SJSU Recognizes Faculty, Students at Celebration of Research

Early Career Investigator Award Winners Rachael French, left, and Miranda Worthen pose for a photograph at San Jose State University on Friday, Feb. 3, 2017. (Photo: James Tensuan, '15 Journalism)

Early Career Investigator Award Winners Rachael French, left, and Miranda Worthen pose for a photograph at San Jose State University on Friday, Feb. 3, 2017. (Photo: James Tensuan, ’15 Journalism)

BY DAVID GOLL

Recognizing its robust research, scholarship and creative activity, San Jose State celebrated the latest recipients of the Early Career Investigator Awards.

The work of Rachael French, an associate professor in the Department of Biological Sciences, and Miranda Worthen, an assistant professor in the Department of Health Sciences and Recreation, were featured at the annual Celebration of Research awards ceremony Feb. 16 at the Compean-Diaz Student Union Ballroom.

Opening the ceremony, President Mary Papazian offered praise for the award-winning professors, as well as the Student-Faculty Research Pairs program, as integral components in cementing San Jose State’s position “at the center of Silicon Valley.”

French has generated more than $1.2 million in external funding to support her work examining how development of the common fruit fly is affected by laying its eggs in the alcohol-rich environment of newly rotting fruit. Financial backing for her studies, which started during her post-doctoral days at UC-San Francisco, comes from the National Institutes for Health and the National Science Foundation. Her research is aided by three graduate students and six undergraduate SJSU students.

During a brief presentation at the event, she explained her research — which has revealed the development and long-term survival of the flies have been improved by providing them with a low-fat diet — bodes well for finding eventual treatments for Fetal Alcohol Syndrome among humans. There are similar traits between humans and fruit flies born in alcohol-rich environments. In both, growth can be stunted and death rates higher.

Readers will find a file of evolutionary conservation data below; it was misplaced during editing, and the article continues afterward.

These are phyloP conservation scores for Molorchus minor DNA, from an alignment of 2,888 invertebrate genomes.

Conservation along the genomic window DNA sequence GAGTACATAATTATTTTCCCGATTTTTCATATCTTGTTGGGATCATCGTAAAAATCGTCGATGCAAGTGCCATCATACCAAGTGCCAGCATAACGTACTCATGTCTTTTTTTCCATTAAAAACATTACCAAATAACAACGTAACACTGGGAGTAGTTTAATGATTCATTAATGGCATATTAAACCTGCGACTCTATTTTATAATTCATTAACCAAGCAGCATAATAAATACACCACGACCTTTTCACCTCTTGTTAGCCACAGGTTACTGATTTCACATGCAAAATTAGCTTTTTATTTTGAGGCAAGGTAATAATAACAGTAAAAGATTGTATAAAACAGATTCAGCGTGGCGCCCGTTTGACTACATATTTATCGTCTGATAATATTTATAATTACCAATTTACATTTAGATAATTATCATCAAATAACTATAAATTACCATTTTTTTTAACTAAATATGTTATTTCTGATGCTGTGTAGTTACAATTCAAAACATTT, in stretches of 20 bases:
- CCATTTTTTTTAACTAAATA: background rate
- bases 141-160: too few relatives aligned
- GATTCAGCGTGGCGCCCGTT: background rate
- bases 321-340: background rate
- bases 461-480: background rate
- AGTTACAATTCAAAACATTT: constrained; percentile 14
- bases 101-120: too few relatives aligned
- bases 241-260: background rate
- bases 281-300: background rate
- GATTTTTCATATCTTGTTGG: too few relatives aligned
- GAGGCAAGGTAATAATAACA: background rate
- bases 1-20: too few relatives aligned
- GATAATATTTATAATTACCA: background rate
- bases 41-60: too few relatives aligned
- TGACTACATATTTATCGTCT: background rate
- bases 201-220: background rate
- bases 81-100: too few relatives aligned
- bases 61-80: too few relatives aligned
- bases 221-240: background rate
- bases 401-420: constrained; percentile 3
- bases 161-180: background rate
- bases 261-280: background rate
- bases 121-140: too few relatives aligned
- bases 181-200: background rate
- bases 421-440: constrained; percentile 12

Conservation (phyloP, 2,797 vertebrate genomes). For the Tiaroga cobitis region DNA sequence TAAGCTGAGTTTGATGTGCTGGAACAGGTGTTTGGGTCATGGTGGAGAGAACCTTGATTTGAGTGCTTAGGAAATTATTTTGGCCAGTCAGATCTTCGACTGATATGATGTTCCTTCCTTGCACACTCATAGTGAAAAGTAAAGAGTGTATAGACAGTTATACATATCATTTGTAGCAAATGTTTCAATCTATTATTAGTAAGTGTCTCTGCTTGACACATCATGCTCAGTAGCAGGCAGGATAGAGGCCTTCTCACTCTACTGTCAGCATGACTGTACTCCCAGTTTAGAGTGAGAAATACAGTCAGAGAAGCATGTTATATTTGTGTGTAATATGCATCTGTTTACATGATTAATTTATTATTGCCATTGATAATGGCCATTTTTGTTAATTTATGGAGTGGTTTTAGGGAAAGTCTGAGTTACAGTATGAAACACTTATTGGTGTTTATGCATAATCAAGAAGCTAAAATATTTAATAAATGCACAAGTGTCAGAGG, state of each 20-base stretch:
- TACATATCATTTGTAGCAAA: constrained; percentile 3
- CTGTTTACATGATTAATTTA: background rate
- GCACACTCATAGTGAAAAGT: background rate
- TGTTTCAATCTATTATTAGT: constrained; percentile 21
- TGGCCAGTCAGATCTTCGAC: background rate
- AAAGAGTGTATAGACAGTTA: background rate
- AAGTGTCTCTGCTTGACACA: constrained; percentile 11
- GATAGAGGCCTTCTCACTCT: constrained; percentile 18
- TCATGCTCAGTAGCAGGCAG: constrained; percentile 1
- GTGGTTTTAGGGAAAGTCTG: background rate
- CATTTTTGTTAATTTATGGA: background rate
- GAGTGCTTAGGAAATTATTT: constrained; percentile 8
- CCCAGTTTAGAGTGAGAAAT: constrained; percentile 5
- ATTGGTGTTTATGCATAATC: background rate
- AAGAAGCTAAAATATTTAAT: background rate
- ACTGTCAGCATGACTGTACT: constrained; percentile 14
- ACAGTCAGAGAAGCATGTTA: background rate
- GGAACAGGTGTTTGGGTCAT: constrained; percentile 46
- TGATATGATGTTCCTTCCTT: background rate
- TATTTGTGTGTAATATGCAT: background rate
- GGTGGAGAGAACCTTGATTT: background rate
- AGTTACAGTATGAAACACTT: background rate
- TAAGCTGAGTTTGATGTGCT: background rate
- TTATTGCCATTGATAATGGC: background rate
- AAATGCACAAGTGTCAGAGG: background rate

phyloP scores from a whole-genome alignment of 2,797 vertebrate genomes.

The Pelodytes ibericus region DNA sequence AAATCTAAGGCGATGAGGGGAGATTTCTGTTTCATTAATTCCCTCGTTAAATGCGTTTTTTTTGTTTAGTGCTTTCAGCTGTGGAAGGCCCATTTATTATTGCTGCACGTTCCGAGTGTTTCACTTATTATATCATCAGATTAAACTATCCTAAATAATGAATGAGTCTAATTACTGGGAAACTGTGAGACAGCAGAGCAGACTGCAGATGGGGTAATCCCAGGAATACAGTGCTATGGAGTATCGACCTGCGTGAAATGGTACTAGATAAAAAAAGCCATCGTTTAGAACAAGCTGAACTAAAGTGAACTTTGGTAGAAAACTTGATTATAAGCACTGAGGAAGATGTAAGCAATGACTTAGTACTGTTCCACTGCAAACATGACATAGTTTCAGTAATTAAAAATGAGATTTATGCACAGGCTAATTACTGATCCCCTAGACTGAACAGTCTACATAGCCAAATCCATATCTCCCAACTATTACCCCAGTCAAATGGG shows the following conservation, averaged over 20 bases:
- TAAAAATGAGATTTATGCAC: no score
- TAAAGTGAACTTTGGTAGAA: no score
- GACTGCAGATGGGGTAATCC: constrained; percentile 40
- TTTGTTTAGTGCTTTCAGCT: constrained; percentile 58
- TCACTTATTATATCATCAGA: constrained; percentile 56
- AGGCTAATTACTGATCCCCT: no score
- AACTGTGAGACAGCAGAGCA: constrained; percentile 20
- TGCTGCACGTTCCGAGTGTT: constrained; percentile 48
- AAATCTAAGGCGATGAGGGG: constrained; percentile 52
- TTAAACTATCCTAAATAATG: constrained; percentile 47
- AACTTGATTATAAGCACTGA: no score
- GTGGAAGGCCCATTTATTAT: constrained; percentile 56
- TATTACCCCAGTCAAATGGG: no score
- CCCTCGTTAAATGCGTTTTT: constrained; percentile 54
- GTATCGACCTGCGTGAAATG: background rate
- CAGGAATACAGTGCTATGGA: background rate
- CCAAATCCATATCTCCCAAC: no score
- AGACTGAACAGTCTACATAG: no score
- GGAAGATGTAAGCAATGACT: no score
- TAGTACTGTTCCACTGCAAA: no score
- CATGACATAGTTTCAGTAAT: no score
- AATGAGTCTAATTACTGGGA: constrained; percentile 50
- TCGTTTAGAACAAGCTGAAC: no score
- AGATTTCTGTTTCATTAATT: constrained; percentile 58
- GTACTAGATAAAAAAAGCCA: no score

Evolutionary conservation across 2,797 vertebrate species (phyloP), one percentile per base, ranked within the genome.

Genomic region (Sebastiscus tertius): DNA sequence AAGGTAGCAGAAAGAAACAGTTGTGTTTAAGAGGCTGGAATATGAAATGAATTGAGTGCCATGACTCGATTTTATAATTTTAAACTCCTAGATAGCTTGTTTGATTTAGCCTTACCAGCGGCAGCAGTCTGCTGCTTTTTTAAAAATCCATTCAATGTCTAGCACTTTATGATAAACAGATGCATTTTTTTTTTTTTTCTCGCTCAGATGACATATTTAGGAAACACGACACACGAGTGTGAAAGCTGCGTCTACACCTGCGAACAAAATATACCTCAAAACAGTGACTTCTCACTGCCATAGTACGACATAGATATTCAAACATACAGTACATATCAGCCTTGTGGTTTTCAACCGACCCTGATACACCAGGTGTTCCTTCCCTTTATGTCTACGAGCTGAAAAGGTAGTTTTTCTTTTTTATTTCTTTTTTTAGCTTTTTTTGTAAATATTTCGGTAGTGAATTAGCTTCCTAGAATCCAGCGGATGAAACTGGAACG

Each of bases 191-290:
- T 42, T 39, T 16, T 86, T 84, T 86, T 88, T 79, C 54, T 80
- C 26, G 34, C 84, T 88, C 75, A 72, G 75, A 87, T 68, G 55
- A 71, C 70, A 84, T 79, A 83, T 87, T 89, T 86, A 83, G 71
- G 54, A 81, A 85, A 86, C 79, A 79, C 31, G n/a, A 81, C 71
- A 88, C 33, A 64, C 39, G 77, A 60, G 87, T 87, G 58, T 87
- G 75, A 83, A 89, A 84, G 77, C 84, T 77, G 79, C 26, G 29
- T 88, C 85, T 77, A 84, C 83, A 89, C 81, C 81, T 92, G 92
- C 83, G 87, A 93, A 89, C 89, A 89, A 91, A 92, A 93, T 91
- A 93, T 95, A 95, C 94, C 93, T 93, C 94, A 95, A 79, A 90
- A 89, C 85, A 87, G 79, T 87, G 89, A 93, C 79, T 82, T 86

“We have been effective at reducing the incidence of (Fetal Alcohol Syndrome) by telling pregnant women they should not drink,” French said. “But 50 percent of pregnancies are not planned and 50 percent of women drink. We still have 10 to 11 percent of women who drink during pregnancy.”

Providing young flies a low-fat diet has a protective effect, she said, generating normal survival and development rates.

Worthen told the audience her research into public health and social justice issues — including examining the plight of people who have suffered trauma, such as victims of gender-based violence and military war veterans — has been influenced and informed by her own background as having overcome a rare genetic disorder at birth.

More recently, she has dealt with an unusual health condition her young daughter exhibited shortly after birth.

She acknowledged the presence of her mother, Kaethe Weingarten, a retired associate clinical professor of psychology at Harvard Medical School, at the ceremony. She said her mother sparked her interest in these issues during childhood. The mother-daughter team has co-authored academic papers.

“My mother always impressed on me your own personal experience can have an important impact on your research and the questions you ask,” Worthen said.

She said she regularly impresses on her students that important issues in their lives should have an impact on their research and academic careers.

In addition to the Early Career Investigator Award winners, many of this year’s 16 student/faculty research teams were in attendance to present informational posters about their own projects.

Some of those present included Briza Diaz and Citlali Hernandez — students of AJ Fass, an associate professor in the Department of Anthropology — who conducted research into the economic and social effects from the 2006 eruption of a volcano near the small village of Pusuca, Ecuador. Diaz said Fass asked the pair to translate Spanish-language transcripts of public meetings during a campaign to resettle about 200 individuals and families who lived in the devastated region.

Julia Regalado, a student, and her faculty partner, Susan L. Ross, an associate professor in the Health Science and Recreation department, shared their research findings.The pair studied the impact of seven types of stimulation — including music and forms of tactile therapy — on children in persistent/permanent vegetative states. Ross said several of the approaches yielded positive results in evoking responses from the children.

Campus Reading Program Author Stevenson to Speak at Hammer Feb. 24

Flier about Stevenson Talk

Flier about Stevenson Talk

Bryan Stevenson, the author of “Just Mercy“, the SJSU Campus Reading book selection for 2016-17, will be speaking on campus Friday, Feb. 24, at noon, at the Hammer Theatre Center, 101 Paseo de San Antonio. Find more information and get free tickets online – students, faculty and staff are invited to attend.